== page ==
CECI project partners carried out a thematic study on circular textiles, which findings are outlined in a series of four articles in total. The first article focuses on the citizen’s role (Pichlova et al. 2021a), the second one pinpoints the importance of sustainable design and public procurement (Pichlova et al. 2021b), and the third article summarizes the legislation and the state of the art regarding textiles in CECI regions (Villanen et al. 2021).

New circular business opportunities and challenges

All the CECI project partners acknowledged some barriers or obstacles hindering the development and actions towards circular textiles. The lack of a functioning economic model was highlighted as a common barrier in all the project regions. Furthermore, identifying local opportunities and the complexity of textiles challenge the implementation of textiles circularity. The social acceptance of especially second-hand textiles also plays its role. The main challenge seems to be how to get citizens to use the new circular services and pay for them. Without enough demand, there will be no business opportunity. (CECI 2021.)

Textile reuse, for example, through charities is common in all CECI partner regions, but the quality of donated clothing is often too poor for resale. New clothes are cheap, while labour used to sort or upcycle clothes for reuse is more expensive than new raw materials and, therefore, the price of recycled products is higher. Material recycling is still undeveloped and difficult because of, for instance, the use of various materials and the lack of material reuse options. (CECI 2021.)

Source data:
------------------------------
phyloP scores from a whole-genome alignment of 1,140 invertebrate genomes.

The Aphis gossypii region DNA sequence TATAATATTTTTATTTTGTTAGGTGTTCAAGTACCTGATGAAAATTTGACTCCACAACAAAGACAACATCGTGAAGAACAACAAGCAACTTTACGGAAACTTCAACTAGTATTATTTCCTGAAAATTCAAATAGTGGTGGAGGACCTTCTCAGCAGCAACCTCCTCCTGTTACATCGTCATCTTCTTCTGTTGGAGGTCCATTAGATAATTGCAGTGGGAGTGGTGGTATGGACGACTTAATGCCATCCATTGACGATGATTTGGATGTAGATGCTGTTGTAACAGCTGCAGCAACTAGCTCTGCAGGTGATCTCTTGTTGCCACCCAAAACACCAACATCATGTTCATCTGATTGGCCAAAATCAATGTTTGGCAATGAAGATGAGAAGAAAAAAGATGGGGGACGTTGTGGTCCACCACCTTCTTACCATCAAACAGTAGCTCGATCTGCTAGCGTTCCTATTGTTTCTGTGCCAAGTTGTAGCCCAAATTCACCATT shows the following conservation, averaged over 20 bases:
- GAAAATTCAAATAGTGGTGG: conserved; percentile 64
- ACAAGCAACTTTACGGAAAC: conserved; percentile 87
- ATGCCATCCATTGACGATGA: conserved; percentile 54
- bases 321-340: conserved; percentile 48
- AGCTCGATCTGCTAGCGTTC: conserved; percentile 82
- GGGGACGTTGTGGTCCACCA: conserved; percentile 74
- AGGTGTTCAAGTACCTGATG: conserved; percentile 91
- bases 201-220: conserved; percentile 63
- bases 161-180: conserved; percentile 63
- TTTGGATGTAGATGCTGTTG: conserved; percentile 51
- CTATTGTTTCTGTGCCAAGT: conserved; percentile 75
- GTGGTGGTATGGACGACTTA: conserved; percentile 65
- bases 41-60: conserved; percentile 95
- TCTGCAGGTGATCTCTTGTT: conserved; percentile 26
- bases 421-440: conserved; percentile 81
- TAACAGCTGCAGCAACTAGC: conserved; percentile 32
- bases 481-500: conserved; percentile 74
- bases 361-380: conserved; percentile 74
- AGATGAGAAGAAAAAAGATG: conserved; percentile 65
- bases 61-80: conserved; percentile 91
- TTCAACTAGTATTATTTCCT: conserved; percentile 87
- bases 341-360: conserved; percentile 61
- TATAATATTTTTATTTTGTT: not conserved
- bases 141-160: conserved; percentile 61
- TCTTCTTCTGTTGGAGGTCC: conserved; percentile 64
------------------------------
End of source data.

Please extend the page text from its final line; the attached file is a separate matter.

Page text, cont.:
A possible solution for increasing circularity is extended producer responsibility (EPR) for textiles. EPR measures will be also regulated in the forthcoming EU Strategy for textiles (European Commission 2021). So far, only France has an EPR scheme for textiles, but also Sweden, UK and Spain are preparing legislation for it. Other actions that would speed up the transition include tax shifts, import taxation for virgin materials, minimum recycled content requirements and funding for the transition. (CECI 2021.)

Circular business opportunities can arise from new project ideas and collaboration born from discussions and cooperation with different groups. For instance, the CECI project partner from Mechelen works on launching a clothing library, swap shop or similar circular model for textile consumption. Finding relevant funding opportunities and attracting retailers in collaboration is underway. Intensive discussions, workshops and practical information exchange has already stimulated a policy improvement in the Päijät-Häme region, Finland. The policy improvement achieved is related to the implementation of a new project. Textiles into Circulation (Tekstiilit kiertoon) project aims to find solutions on how to organize the separate regional collection for disposable textiles, clarify the pre-treatment processes and logistics needed, and form a network between various regional actors to take care of the process in future. One of the project tasks is also to inform the residents about textile collection and recycling and to activate citizens to separate their disposable textiles correctly. (CECI 2021; LAB 2021.)